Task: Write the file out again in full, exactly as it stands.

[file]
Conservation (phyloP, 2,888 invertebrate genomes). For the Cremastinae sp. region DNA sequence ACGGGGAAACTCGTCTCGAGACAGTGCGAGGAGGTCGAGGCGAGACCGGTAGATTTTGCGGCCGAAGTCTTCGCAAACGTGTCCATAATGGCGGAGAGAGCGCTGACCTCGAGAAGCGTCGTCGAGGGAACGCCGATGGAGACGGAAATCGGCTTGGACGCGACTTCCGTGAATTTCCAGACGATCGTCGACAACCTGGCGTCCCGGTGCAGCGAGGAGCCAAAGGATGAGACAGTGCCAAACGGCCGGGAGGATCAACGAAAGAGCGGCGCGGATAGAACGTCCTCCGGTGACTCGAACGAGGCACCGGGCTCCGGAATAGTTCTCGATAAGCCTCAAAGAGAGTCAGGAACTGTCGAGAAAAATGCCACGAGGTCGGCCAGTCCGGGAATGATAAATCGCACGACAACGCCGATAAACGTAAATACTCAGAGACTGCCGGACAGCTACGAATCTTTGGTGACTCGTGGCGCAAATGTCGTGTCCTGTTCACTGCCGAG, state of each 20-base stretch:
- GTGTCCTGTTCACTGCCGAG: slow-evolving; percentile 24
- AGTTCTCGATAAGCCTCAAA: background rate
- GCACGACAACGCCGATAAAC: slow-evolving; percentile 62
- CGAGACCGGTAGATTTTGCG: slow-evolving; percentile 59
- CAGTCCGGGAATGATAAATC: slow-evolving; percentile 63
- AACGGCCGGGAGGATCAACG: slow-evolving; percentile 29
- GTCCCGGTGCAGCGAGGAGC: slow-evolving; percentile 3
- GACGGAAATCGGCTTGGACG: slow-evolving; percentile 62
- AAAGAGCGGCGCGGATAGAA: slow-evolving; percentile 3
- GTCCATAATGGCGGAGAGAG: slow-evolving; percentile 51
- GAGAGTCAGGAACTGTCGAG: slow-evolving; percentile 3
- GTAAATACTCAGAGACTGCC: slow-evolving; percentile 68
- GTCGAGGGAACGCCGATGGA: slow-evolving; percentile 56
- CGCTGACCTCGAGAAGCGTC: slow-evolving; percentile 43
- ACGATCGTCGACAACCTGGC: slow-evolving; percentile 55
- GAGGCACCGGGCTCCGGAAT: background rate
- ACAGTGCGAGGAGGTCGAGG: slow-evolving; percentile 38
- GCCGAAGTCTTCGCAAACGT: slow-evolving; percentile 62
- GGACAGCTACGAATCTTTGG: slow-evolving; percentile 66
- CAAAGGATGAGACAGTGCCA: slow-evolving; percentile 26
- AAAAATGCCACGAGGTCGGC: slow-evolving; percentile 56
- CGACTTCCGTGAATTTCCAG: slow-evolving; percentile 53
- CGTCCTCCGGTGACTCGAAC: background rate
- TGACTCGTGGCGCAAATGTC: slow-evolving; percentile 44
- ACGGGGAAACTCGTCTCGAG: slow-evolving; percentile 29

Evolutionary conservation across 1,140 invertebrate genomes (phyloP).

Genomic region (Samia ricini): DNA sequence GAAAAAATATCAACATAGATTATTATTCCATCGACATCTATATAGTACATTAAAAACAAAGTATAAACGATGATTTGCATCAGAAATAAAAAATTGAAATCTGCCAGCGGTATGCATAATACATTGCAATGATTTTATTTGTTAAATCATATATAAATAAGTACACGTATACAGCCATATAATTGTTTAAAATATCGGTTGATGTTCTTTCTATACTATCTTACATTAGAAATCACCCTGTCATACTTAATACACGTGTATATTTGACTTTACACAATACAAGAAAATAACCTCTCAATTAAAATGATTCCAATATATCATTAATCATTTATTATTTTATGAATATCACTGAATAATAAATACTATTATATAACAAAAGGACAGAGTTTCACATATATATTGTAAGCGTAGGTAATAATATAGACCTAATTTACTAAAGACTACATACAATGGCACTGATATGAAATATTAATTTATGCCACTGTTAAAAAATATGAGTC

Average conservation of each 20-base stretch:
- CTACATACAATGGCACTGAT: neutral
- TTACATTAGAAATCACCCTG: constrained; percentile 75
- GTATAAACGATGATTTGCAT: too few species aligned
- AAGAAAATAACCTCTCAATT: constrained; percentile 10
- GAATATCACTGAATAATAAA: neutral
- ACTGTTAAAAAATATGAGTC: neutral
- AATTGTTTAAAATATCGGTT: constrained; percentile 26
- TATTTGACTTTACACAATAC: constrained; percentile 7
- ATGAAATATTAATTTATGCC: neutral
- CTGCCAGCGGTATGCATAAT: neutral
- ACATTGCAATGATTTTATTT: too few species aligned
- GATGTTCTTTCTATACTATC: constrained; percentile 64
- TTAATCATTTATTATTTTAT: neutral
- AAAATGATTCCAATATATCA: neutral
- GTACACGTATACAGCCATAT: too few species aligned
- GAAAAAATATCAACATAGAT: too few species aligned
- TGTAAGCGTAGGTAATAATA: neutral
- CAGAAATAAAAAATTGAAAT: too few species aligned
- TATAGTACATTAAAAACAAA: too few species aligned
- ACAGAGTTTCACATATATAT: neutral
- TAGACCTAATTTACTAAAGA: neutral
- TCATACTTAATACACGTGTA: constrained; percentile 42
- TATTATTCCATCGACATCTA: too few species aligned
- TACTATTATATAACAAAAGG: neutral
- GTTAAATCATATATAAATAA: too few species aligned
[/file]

Conservation (phyloP, 2,888 invertebrate genomes). For the Cremastinae sp. region DNA sequence ACGGGGAAACTCGTCTCGAGACAGTGCGAGGAGGTCGAGGCGAGACCGGTAGATTTTGCGGCCGAAGTCTTCGCAAACGTGTCCATAATGGCGGAGAGAGCGCTGACCTCGAGAAGCGTCGTCGAGGGAACGCCGATGGAGACGGAAATCGGCTTGGACGCGACTTCCGTGAATTTCCAGACGATCGTCGACAACCTGGCGTCCCGGTGCAGCGAGGAGCCAAAGGATGAGACAGTGCCAAACGGCCGGGAGGATCAACGAAAGAGCGGCGCGGATAGAACGTCCTCCGGTGACTCGAACGAGGCACCGGGCTCCGGAATAGTTCTCGATAAGCCTCAAAGAGAGTCAGGAACTGTCGAGAAAAATGCCACGAGGTCGGCCAGTCCGGGAATGATAAATCGCACGACAACGCCGATAAACGTAAATACTCAGAGACTGCCGGACAGCTACGAATCTTTGGTGACTCGTGGCGCAAATGTCGTGTCCTGTTCACTGCCGAG, state of each 20-base stretch:
- GTGTCCTGTTCACTGCCGAG: slow-evolving; percentile 24
- AGTTCTCGATAAGCCTCAAA: background rate
- GCACGACAACGCCGATAAAC: slow-evolving; percentile 62
- CGAGACCGGTAGATTTTGCG: slow-evolving; percentile 59
- CAGTCCGGGAATGATAAATC: slow-evolving; percentile 63
- AACGGCCGGGAGGATCAACG: slow-evolving; percentile 29
- GTCCCGGTGCAGCGAGGAGC: slow-evolving; percentile 3
- GACGGAAATCGGCTTGGACG: slow-evolving; percentile 62
- AAAGAGCGGCGCGGATAGAA: slow-evolving; percentile 3
- GTCCATAATGGCGGAGAGAG: slow-evolving; percentile 51
- GAGAGTCAGGAACTGTCGAG: slow-evolving; percentile 3
- GTAAATACTCAGAGACTGCC: slow-evolving; percentile 68
- GTCGAGGGAACGCCGATGGA: slow-evolving; percentile 56
- CGCTGACCTCGAGAAGCGTC: slow-evolving; percentile 43
- ACGATCGTCGACAACCTGGC: slow-evolving; percentile 55
- GAGGCACCGGGCTCCGGAAT: background rate
- ACAGTGCGAGGAGGTCGAGG: slow-evolving; percentile 38
- GCCGAAGTCTTCGCAAACGT: slow-evolving; percentile 62
- GGACAGCTACGAATCTTTGG: slow-evolving; percentile 66
- CAAAGGATGAGACAGTGCCA: slow-evolving; percentile 26
- AAAAATGCCACGAGGTCGGC: slow-evolving; percentile 56
- CGACTTCCGTGAATTTCCAG: slow-evolving; percentile 53
- CGTCCTCCGGTGACTCGAAC: background rate
- TGACTCGTGGCGCAAATGTC: slow-evolving; percentile 44
- ACGGGGAAACTCGTCTCGAG: slow-evolving; percentile 29

Evolutionary conservation across 1,140 invertebrate genomes (phyloP).

Genomic region (Samia ricini): DNA sequence GAAAAAATATCAACATAGATTATTATTCCATCGACATCTATATAGTACATTAAAAACAAAGTATAAACGATGATTTGCATCAGAAATAAAAAATTGAAATCTGCCAGCGGTATGCATAATACATTGCAATGATTTTATTTGTTAAATCATATATAAATAAGTACACGTATACAGCCATATAATTGTTTAAAATATCGGTTGATGTTCTTTCTATACTATCTTACATTAGAAATCACCCTGTCATACTTAATACACGTGTATATTTGACTTTACACAATACAAGAAAATAACCTCTCAATTAAAATGATTCCAATATATCATTAATCATTTATTATTTTATGAATATCACTGAATAATAAATACTATTATATAACAAAAGGACAGAGTTTCACATATATATTGTAAGCGTAGGTAATAATATAGACCTAATTTACTAAAGACTACATACAATGGCACTGATATGAAATATTAATTTATGCCACTGTTAAAAAATATGAGTC

Average conservation of each 20-base stretch:
- CTACATACAATGGCACTGAT: neutral
- TTACATTAGAAATCACCCTG: constrained; percentile 75
- GTATAAACGATGATTTGCAT: too few species aligned
- AAGAAAATAACCTCTCAATT: constrained; percentile 10
- GAATATCACTGAATAATAAA: neutral
- ACTGTTAAAAAATATGAGTC: neutral
- AATTGTTTAAAATATCGGTT: constrained; percentile 26
- TATTTGACTTTACACAATAC: constrained; percentile 7
- ATGAAATATTAATTTATGCC: neutral
- CTGCCAGCGGTATGCATAAT: neutral
- ACATTGCAATGATTTTATTT: too few species aligned
- GATGTTCTTTCTATACTATC: constrained; percentile 64
- TTAATCATTTATTATTTTAT: neutral
- AAAATGATTCCAATATATCA: neutral
- GTACACGTATACAGCCATAT: too few species aligned
- GAAAAAATATCAACATAGAT: too few species aligned
- TGTAAGCGTAGGTAATAATA: neutral
- CAGAAATAAAAAATTGAAAT: too few species aligned
- TATAGTACATTAAAAACAAA: too few species aligned
- ACAGAGTTTCACATATATAT: neutral
- TAGACCTAATTTACTAAAGA: neutral
- TCATACTTAATACACGTGTA: constrained; percentile 42
- TATTATTCCATCGACATCTA: too few species aligned
- TACTATTATATAACAAAAGG: neutral
- GTTAAATCATATATAAATAA: too few species aligned